Anyway, that’s how June 18th, 2008 went from my perspective in Los Angeles. Now I’m going to back up to 3PM, and tell another part of story that started in Sweden, where Jarmo from the GNR fansite Here Today… Gone To Hell came across news of the leak. He immediately notified Fernando Santos, who checked it out, and then did a Whois lookup on Antiquiet.com to get my phone number so he could talk tough to me.
At 3:20, Fernando emailed Laurie Soriano. His email began: I just got off the phone with Mr. Kevin Skewerl, and asked him to take down the leaks and make sure they don’t go back up. I said that the leaks would do nothing but slow down the process and that we would appreciate if he would take down the player… All of this was bullshit. The leaks were long gone before Fernando called, and there was no ethical lecture of any kind. Previously, I told at least one interviewer that Fernando had told this lie to the FBI, as that was my understanding at the time. Today, as I read the FBI’s classified notes from a meeting with Fernando in August, I can see that he told them the truth, rather than what he told Laurie Soriano in June. So I’ll award some credit to Fernando, and upgrade him from criminal liar, to regular liar. And I digress…
Back to the story. David Benjamin at Universal Music’s Anti-Piracy Office sent all of this information, along with my email correspondence with Laurie Soriano, and both of my Antiquiet articles (the one from June 6th and the leak), to Michael Connelly, RIAA Supervisor of Investigations, West Coast Region. At 5:39 PM on June 19th, Michael Connelly sent all of this to an FBI task force agent named Tommy Rackleff. Rackleff concluded it was sufficient information to suggest a violation of Federal Statute 17 USC §506(a)(1)(c). The report was sent to FBI Special Agent Jensen Penalosa, who was briefed and assigned to my case.
17 USC §506(a)(1)(c) refers to a very specific type of copyright infringement: Any person who willfully infringes a copyright shall be punished as provided under section 2319 of title 18, if the infringement was committed by the distribution of a work being prepared for commercial distribution, by making it available on a computer network accessible to members of the public, if such person knew or should have known that the work was intended for commercial distribution.
The funny conversation I had with my girlfriend was about Joel Stein, who writes for TIME and the LA Times, who you may know from his snarky commentary on shit like VH1’s I Love The 80s. He’s like a slightly more credible, slightly less funny Michael Ian Black. His TIME pieces are, for the most part, very thickly veiled satire, making a complete joke out of the most serious of topics, and a lot of people hate him for it. Naturally, I wanted to hang out with him, and my girlfriend wanted to bone him. Well, turns out Joel was at that socialite’s brunch, expecting to do a piece on the host. When he approached my girl (or when she approached him, both scenarios are equally understandable), the conversation turned to what I was up to, and at that point he decided he’d like to write about me instead. This actually strained various work relationships for my better half, but hopefully she won’t mind me laughing about it now that she’s long gone from that world.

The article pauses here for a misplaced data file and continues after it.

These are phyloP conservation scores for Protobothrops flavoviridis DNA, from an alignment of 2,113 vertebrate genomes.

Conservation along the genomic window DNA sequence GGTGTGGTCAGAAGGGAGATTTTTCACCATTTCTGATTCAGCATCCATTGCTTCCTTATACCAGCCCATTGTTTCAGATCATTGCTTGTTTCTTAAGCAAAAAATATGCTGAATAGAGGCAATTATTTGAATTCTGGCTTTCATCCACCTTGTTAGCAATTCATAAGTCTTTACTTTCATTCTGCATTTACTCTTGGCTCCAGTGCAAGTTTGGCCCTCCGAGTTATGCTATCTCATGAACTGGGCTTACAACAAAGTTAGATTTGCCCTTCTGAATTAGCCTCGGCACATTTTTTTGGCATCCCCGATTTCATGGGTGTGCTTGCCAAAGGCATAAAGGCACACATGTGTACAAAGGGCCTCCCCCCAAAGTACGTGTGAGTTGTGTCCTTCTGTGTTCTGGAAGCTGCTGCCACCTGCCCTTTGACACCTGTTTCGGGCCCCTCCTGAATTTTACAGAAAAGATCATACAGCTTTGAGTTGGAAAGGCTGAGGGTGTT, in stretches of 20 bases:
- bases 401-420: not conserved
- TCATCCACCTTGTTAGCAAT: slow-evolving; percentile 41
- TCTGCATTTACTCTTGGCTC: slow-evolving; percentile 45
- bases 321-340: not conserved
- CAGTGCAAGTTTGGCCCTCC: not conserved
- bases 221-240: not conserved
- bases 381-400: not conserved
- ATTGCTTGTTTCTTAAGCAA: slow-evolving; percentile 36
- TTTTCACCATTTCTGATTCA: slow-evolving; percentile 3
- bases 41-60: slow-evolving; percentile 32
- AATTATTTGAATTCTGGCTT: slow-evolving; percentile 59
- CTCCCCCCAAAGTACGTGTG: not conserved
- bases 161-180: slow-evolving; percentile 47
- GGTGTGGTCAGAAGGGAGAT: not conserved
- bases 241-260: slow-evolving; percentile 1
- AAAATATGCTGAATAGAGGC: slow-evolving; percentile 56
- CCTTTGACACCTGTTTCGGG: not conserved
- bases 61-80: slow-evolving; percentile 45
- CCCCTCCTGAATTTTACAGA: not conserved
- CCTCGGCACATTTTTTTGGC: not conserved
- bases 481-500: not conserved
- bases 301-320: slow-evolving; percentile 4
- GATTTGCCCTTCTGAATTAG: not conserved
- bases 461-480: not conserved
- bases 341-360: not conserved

So on June 19th, I did my initial press tour. This apparently consisted of little more than shooting the shit with Joel for awhile. I thought I had spoken to Wired, or called Andy Greene back that day, but I can’t find any evidence of any other interviews going down, at least until a week or two later when things really started heating up.
Across town, coincidentally, an old friend of mine named Charlie Amter was interviewing Slash at Canter’s Deli for the LA Times. My leaks came up. Some portions of this interview were eventually published, including, I believe, the part where Slash told Charlie that I was a thief, and that I should “rot in jail” for what I had done. I remember laughing at that bit, as it’s common knowledge that Slash was an unabashed actual thief at the same age, and that in fact he would proudly tell anyone who would listen that his iconic top hat was shoplifted from a store in Hollywood. At some point in between illegally dubbed cassette tape trades, I’m sure.
On June 20th, Mr. Penalosa performed a search for my name in the FBI’s databases. They found I had no car or driver’s license, and several (awesome) criminal charges: On 2/12/05, I was arrested for drunkenly waving a fake gun around in Hollywood. From Philadelphia, there were 3 counts of institutional vandalism, 8 counts of something called “criminal mischief” (with 7 counts of criminal conspiracy to commit said criminal mischief), and 1 count of “prowling at night.” What can I say, I can’t be tamed.
At that point, the FBI investigation into all of my shit was officially underway. Though if I call it the FBI investigation, it would be misleading not to clarify that the investigation part was actually carried out by Tommy Rackleff at the RIAA. The tail wagged the dog, for the entire ride.
The following people attempted to provide information about the leaks to Rackleff, who forwarded it to Jensen Penalosa: David Benjamin at Universal Anti-Piracy; Brad Buckles, Executive Vice President of Anti-Piracy at RIAA; GNR road manager & ally Del James; a fan named William; Longtime GNR leak hunter Mr. Saint Laurent; a fan named Maribeth; Laurie Soriano; Fernando Santos & Beta Lebeis.